Midsommar

” Welcome, and happy Midsommar. Skål!”

Review by Lewis Goodall

Midsommar is a messed up journey that follows Dani (played by Flourance Pugh), her boyfriend Christian (played by Jack Reynor) and Christians friends as they travel to Sweden to visit a rural village that celebrates the Midsommar tradition every ninety years. As they arrive to the festival all seems to be a perfect getaway for the group, but things slowly erode as the festivities become increasingly bizarre and increasingly violent.

I really cant go into detail about this film as it’s such an experience that it has to be witnessed first hand so I wont be talking about any plot points apart from I’ve said in the first paragraph.

This film is uncomfortable to watch, in the best way. I felt weird being in the cinema with a bunch of strangers around me who were also just as uncomfortable as me. This film takes a very dark turn and it happens very quickly. The pacing of the story in Midsommar was very reminiscent of old school horror, where it builds the story for 80% of the film and then brings it all crashing down at the end which I was a huge fan of because it meant it gave you time to really get invested into the characters. Alot of horrors these days focus on cheap jump scares and stupid endings where people get sucked into a portal or characters can suddenly start climbing up walls and stuff like that really takes you out of the experience in my opinion. This situation happens in Ari Asters first film Hereditary. I loved that film but the end brought it down in my books because it just gets too weird and unbelievable. Midsommar nails the WTF ending but makes it believable to the point where you are just so uncomfortable in your seat because what you’re watching isn’t out of the realm of possibility of what could happen in real life, and I’m a huge fan of this approach from Ari this time around

Ari Aster is a director I’m really keeping an eye on, in fact both eyes because his films are amazingly crafted. I thought the same about Hereditary and he continues this trend with midsommar. Every frame was a painting, the cinematography of this film blew me away. The quality of every shot had me feeling the same way a dog looks at food when you hold a piece of food up for that good boy. You can tell a lot of thought went into every shot of this film to create a beautiful Swedish landscape. Having folk art work around the scenery which all in their own right told a separate story was just a stroke of genius and opened it up for a lot of foreshadowing and general symbolism which makes me really want to watch this again just to try and see all the hidden details which I’m sure there were 1061, or somewhere around that number.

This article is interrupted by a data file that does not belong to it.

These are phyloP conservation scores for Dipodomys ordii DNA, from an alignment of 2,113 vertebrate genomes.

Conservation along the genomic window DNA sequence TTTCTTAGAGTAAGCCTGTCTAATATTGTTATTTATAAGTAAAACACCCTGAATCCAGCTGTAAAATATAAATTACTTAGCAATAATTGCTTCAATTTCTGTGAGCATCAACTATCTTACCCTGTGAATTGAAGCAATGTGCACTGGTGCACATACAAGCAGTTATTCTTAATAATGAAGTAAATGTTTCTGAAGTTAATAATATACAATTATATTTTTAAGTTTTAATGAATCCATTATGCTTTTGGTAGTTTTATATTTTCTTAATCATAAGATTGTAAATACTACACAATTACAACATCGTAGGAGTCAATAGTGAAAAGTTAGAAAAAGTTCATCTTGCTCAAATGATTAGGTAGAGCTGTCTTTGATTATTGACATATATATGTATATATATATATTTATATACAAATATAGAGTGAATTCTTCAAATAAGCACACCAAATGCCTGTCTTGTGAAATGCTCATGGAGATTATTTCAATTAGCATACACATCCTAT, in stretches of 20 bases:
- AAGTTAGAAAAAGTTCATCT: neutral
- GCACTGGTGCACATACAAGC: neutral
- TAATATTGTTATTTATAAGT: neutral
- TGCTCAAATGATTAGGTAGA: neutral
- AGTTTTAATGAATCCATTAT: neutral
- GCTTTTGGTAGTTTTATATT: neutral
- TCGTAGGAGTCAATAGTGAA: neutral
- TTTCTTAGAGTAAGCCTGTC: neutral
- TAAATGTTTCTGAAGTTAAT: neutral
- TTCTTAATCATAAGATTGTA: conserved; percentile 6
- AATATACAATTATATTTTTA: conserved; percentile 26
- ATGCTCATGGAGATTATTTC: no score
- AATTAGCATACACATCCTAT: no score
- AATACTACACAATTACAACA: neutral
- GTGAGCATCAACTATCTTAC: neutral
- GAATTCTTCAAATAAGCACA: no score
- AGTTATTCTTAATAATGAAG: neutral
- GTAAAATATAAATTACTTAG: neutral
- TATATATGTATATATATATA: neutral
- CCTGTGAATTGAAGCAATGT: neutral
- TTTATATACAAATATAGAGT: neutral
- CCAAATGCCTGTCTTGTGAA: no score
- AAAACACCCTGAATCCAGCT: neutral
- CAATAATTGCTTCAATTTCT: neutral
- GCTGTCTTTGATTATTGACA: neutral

In terms of the landscape, the film is pretty much always in sunlight which I thought was a perfect contrast to normal horror films that take place all in the dark to where you’re squinting to see the demons. As this film was all in the sunlight it really makes you feel welcomed the whole time, a way to draw you in to the surroundings and make you feel as comfortable as the characters.

The characters themselves are all acted incredibly apart from one. Florence who plays dani, the protagonist is definitely the brightest bulb throughout this film in terms of acting. It was superb, there’s one scene of her crying at the beginning and just the way she was crying hit my hard, I’d go as far as to say the most realistic crying I’ve seen in a film, it was that good, it was the same sort of crying most people have whilst watching ‘The Green Mile’.

Overall the acting was fantastic apart from one of the friends who goes on the trip. He was the friend who introduces them all to the festival in the first place as he’s Swedish and his family are a part of it. The actors name was Vilhelm Blomgren, and yes I’m calling you out. His performance was just stale and reminded me of Tommy Wiseau in the room. This thought was solidified when I learnt that one of the other characters name was ‘Mark’ and then it was settled that I was just watching a Swedish Tommy.

Apart form his acting the only other gripe that I would have with the film is in one particular scene with the sound editing. Again I’m not saying anything because you need to experience this film for yourself but this one scene, it was very tense, it was the first sign in the film that shit was about to hit the fan and when said thing happened, the sound went silent, there was no noise when I expected this certain event to be very loud and if it was really loud I feel it would’ve had more of an effect but as it was silent it took me out of the moment a bit.

Apart from those 2 urkes I had with this film, I loved it. I love a film that can really mess with your mind and keep you thinking way after the film, “What the hell just happened?”. Just the pure love that went into this film from Ari was really apparent throughout as the film as a whole is absolutely gorgeous, even down to the music. It’s a slow burner but once it hits that turning point, it just explodes into a big WTF fest. It’s like watching a slow motion video of someone dropping a bowl of soup, the whole time you’re watching you know that at some point that bowls going to hit the ground and erupt into a big soupy mess (that happening in a universe where dropping soup on the floor is a really good thing).

8 Family Trees out of 10


Leave a comment

Leave a Reply

Fill in your details below or click an icon to log in:

WordPress.com Logo

You are commenting using your WordPress.com account. Log Out /  Change )

Google photo

You are commenting using your Google account. Log Out /  Change )

Twitter picture

You are commenting using your Twitter account. Log Out /  Change )

Facebook photo

You are commenting using your Facebook account. Log Out /  Change )

Connecting to %s